When my grandmother took us kids to church, she always gave us little coin purses so that we would have something to put in the collection. The purses were decorated to look like fish—with cut-leather fins, and those eyes made of tiny clear plastic domes and big black disks rattling around inside for the pupils. Much of my time in Church was devoted to snapping and unsnapping the clasp of a mouth and gazing down into the belly of the fish at the chunk of change that—“at any moment”—I would be called upon to produce. At the time I had no idea that it was Jesus who initiated such an amusing way of paying “the temple tax.”
Some tax collectors asked Peter whether his teacher paid the temple tax. Jesus responded by instructing Peter: “Go to the sea and cast a hook, and take the first fish that comes up, and when you open its mouth you will find a shekel; take that and give it to them for me and for yourself” (Mt 17:27). It’s one of the more humorous parts of the Gospels, I think, comparable to Jesus’ image of the man with the lumbering beam jutting from his eye who still manages to notice a mote in his brother’s. Perhaps effortlessly producing a shekel from the sea was Jesus’ way of showing up the ridiculous irony of insisting that God incarnate pay some petty dues to his own Temple.
Think, too, of the coin and the fish—the one shiny and valuable, the other dumb and desperate to breathe, oblivious to what’s in its mouth and the improbability of its being there. Interpreting these motifs, one early writer recalls the Mosaic prescription, “Each will give as redemption of his soul to the Lord, a half shekel” (Ex 30:13), but “the true redemption,” he goes on, was Jesus himself, whose “giving of the half-shekel is a symbol of his own self-giving.” It’s not the only time that Jesus is compared to something inside the mouth of a fish. The Lord himself spoke of the sign of Jonah the prophet, who, after three days and three nights in the belly of a fish, was “vomited out upon the dry land” (Jon 2:10).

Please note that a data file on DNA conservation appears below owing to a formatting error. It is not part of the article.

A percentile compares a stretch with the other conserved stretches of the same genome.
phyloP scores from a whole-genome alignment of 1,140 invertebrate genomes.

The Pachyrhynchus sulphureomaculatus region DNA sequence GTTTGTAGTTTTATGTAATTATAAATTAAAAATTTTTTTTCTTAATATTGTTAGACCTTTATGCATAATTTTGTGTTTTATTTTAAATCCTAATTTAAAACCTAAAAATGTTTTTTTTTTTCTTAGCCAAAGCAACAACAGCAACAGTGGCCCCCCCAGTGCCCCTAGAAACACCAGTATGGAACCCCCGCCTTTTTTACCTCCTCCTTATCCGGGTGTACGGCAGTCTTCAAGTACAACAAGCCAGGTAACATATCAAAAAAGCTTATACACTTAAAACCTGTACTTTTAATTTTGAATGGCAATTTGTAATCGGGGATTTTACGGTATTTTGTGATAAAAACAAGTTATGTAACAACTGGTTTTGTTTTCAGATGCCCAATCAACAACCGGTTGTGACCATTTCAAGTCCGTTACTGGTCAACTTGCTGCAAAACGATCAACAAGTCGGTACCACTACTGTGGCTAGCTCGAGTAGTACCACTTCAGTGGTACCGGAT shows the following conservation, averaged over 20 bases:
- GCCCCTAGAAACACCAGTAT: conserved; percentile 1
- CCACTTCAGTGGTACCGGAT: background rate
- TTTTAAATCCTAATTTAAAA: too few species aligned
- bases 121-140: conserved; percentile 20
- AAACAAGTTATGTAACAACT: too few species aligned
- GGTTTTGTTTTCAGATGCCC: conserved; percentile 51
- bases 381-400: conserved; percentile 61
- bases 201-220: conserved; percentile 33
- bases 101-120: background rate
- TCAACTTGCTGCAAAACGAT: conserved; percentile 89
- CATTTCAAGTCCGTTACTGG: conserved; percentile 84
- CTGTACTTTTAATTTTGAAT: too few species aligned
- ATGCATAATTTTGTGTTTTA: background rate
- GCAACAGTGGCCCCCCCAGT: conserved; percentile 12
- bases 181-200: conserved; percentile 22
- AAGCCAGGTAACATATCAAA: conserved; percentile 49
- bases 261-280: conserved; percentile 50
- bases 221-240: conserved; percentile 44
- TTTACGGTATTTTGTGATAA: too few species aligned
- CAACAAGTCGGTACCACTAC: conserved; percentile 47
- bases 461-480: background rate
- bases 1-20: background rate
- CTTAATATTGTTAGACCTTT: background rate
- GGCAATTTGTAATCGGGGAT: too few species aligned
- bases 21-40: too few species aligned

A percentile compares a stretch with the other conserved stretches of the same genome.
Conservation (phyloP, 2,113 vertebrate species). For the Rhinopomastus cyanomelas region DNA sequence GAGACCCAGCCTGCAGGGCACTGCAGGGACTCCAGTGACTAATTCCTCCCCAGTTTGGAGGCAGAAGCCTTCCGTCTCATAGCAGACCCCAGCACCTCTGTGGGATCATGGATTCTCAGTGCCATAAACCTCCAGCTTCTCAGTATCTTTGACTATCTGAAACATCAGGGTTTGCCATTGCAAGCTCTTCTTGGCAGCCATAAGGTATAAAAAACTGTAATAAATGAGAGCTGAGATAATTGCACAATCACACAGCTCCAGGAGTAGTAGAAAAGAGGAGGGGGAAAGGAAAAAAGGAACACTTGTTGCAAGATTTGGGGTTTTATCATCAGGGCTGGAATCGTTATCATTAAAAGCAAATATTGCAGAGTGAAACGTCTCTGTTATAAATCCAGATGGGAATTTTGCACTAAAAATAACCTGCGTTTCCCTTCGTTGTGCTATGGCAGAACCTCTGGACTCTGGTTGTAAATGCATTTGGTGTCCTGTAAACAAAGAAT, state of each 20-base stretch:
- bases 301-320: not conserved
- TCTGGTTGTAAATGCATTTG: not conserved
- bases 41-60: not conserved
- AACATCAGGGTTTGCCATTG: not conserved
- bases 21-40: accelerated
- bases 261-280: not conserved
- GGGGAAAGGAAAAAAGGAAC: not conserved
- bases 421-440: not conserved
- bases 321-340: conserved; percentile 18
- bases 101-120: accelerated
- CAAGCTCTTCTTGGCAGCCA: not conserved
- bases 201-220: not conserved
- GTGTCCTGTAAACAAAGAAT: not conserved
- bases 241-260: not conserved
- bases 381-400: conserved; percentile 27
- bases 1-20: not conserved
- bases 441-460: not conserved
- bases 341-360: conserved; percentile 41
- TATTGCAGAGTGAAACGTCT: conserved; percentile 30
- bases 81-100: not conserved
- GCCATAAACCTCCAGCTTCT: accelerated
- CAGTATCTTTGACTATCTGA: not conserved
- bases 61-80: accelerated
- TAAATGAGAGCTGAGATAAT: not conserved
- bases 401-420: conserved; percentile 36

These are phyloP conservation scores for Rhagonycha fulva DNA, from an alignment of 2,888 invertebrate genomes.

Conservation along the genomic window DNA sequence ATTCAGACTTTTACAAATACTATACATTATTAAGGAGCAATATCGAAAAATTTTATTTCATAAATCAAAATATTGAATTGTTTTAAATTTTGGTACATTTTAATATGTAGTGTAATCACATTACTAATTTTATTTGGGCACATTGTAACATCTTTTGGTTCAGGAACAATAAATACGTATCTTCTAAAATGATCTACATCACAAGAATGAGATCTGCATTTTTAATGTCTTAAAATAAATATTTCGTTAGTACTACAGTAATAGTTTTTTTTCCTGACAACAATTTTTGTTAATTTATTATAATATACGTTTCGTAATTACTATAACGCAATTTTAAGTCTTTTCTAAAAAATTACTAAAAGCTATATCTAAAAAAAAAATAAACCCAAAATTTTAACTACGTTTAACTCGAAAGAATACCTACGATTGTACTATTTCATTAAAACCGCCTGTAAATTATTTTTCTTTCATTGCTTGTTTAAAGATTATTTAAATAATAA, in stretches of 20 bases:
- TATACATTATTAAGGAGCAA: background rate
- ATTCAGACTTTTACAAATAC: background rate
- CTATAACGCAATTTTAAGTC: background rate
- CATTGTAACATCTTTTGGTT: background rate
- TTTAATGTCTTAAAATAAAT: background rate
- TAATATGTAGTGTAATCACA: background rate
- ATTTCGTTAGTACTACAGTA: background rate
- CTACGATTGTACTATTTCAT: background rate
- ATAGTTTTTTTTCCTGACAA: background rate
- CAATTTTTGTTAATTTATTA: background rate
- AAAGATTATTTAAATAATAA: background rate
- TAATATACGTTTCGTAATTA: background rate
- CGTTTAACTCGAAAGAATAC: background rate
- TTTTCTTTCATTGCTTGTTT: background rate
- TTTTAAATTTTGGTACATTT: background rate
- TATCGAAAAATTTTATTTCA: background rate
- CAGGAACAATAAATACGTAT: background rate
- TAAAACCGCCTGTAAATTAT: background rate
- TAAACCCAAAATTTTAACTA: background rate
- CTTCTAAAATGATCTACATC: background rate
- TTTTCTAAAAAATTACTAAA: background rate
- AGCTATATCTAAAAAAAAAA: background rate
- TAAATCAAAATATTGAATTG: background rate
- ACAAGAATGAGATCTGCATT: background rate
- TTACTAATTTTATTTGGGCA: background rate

St. Cyril of Alexandria compares the Church and its members to the fish. Again, not unprecedented, for Christians are said to have been caught in the nets of the fishers of men. For me, the salient feature of the fish is ignorance—consider its slack jaw and big empty eyes. It’s an ignorance reminiscent of the child in church who cares more for his few coins than the priceless treasures dispensed from ambo and altar. Of course, it’s okay for a child to be childish, but an adult is called to be childlike.
Here we might distinguish between two kinds of ignorance about God. The first springs from the lethargy to which Moses spoke in Deuteronomy: “This commandment which I command you this day is not too hard for you, neither is it far off. It is not in heaven, that you should say, ‘Who will go up for us to heaven, and bring it to us, that we may hear it and do it?’ . . . But the word is very near you; it is in your mouth and in your heart, so that you can do it” (Dt 30:11-14).
The second is an ignorance of intimacy. Hence the prophet Isaiah speaks for God: “As the heavens are higher than the earth, so are my ways higher than your ways and my thoughts than your thoughts” (Is 55:9). Only by intimacy with God does the prophet really come to know his wonderful incomprehensibility.
Apparently, integral to Christ’s revelation of the Father is our own amusement. He teaches us to become like children by gently treating us as such. This Jesus, intimate and amusing, is not too high for us or too far off; he is very near us, in our mouths and in our hearts.
Image: Vintage Fish Purse by Tina at Etsy.com